Styles & Forms | Seventies | Jazz & Blues
Of the entire century, the 1970s were the years of catching one’s breath. Superficially, the promise of the 1960s had faded or failed, the victim of wretched excess and just plain bad taste. America’s war in Vietnam sputtered to an end, international relations elsewhere seemed to stalemate in détente and economically the world suffered from stagflation: exhaustion beset with mixed signals.
Blues and jazz also reached some sort of crossroads. Several blues elders were still active, but their best days were behind them and their appearances often amounted to little more than valedictory trots. North American and European blues festivals sought these veterans as though they were holy men, by their presences condoning the appropriation of their lifelong works. A younger wave of true bluesmen had emerged from Chicago’s South Side, but they did not gain much notoriety or respect. At the same time US jazz artists, disaffected by the turmoil of politics at home and the public’s neglect of their accomplishments in favour of lesser but flashier sounds, sought other avenues in Europe and Japan, where government and corporate funding for jazz ran relatively high. Looking back, great music of the period is identifiable, but at the time such pop genres as progressive rock and disco seemed relatively content-free. The best jazz and blues existed beneath the radar, if not exactly underground. Part of the problem was media-related: FM radio programmed with imagination, but many recording companies had over-extended their investments without adequate gain. The mood was largely: May the seventies end! What’s next?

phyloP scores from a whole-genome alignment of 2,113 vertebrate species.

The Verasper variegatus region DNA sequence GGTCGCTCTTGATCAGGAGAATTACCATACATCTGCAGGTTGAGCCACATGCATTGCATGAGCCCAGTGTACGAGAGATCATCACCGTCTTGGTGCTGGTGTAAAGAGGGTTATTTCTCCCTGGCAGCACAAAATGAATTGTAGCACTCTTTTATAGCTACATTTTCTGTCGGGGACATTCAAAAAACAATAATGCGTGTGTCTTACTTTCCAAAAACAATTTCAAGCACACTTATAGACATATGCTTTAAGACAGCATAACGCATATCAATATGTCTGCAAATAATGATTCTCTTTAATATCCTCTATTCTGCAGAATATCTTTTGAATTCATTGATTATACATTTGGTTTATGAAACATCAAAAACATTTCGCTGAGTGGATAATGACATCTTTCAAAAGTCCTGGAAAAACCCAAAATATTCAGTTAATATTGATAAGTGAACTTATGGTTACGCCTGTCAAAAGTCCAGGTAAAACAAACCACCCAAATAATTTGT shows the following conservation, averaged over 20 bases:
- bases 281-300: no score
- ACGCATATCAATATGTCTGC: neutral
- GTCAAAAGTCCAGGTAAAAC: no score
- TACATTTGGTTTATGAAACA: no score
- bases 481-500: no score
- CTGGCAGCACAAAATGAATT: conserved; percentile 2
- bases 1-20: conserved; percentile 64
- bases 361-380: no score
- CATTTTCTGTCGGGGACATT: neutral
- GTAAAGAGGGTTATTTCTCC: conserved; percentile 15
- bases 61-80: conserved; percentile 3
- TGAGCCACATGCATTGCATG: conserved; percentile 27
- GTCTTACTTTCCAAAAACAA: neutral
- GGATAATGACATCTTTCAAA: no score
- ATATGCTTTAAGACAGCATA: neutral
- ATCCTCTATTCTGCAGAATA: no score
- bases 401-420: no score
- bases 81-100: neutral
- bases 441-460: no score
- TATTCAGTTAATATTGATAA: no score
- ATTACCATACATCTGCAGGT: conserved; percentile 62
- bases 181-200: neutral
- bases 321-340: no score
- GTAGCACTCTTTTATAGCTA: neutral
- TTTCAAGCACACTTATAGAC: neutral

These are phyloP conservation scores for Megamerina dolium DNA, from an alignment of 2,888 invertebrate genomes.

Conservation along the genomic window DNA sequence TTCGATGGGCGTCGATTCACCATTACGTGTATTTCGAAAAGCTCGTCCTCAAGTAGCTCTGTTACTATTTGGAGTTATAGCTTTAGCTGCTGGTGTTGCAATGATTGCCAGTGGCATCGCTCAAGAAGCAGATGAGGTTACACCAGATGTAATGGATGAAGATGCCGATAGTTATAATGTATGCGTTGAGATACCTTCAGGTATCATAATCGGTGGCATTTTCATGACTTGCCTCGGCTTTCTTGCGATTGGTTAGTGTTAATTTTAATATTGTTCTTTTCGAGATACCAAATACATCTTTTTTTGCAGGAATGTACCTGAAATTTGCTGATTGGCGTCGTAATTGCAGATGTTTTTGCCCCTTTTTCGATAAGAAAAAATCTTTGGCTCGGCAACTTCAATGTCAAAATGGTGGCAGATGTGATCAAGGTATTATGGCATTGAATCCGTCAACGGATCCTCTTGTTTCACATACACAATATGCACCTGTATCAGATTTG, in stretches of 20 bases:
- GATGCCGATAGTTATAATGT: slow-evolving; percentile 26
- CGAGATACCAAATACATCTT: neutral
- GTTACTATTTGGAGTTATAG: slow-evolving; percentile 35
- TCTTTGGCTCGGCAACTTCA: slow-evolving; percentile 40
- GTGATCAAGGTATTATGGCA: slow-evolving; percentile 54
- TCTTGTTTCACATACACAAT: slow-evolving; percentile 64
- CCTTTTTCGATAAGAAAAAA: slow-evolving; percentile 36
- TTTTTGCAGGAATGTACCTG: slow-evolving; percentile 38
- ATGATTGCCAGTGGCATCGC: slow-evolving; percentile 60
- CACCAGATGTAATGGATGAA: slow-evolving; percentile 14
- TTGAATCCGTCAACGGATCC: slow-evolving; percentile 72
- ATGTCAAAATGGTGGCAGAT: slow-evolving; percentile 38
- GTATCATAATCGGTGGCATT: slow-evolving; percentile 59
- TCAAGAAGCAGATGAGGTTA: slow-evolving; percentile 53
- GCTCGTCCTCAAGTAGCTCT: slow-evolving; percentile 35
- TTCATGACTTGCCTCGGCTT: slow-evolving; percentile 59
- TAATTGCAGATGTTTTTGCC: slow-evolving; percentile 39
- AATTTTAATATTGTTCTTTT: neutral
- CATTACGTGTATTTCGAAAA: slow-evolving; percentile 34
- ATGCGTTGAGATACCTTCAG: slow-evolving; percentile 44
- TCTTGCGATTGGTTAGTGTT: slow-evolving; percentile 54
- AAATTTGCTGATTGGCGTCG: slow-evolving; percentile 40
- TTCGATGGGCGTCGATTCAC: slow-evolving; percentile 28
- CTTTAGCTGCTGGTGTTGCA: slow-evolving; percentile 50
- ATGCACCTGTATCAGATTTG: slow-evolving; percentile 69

Sources & Sounds
In the 1970s, rock music continued to reign and infiltrate both jazz and blues. It could be said that the blues took a back seat to its own influence. The root sensibilities and typical three-chord structures of the blues could be detected in the music of hundreds of predominately rock artists and was in some ways a dominant force, but at the same time musicians who could genuinely claim the blues as their own territory were all but obscured from the public eye.
The cross-pollination of blues and rock elements spread as the sounds of the British blues scene crossed the Atlantic Ocean to re-inspire Americans. The Rolling Stones, the Yardbirds, Cream, John Mayall’s Bluesbreakers and other British groups motivated younger artists like Johnny Winter (b. 1944), The Allman Brothers Band and ZZ Top to develop their own distinctive hybrids. American bands like the Eagles blended country and rock’n’roll influences with their personal takes on the blues, often achieving tremendous success. Although Duane Allman and ZZ Top’s Billy Gibbons had little in common when it came to guitar techniques, both ranked among the most popular, influential players of the time. By mid-decade, their blues-enriched sounds were hotly competing with disco on the American music market.
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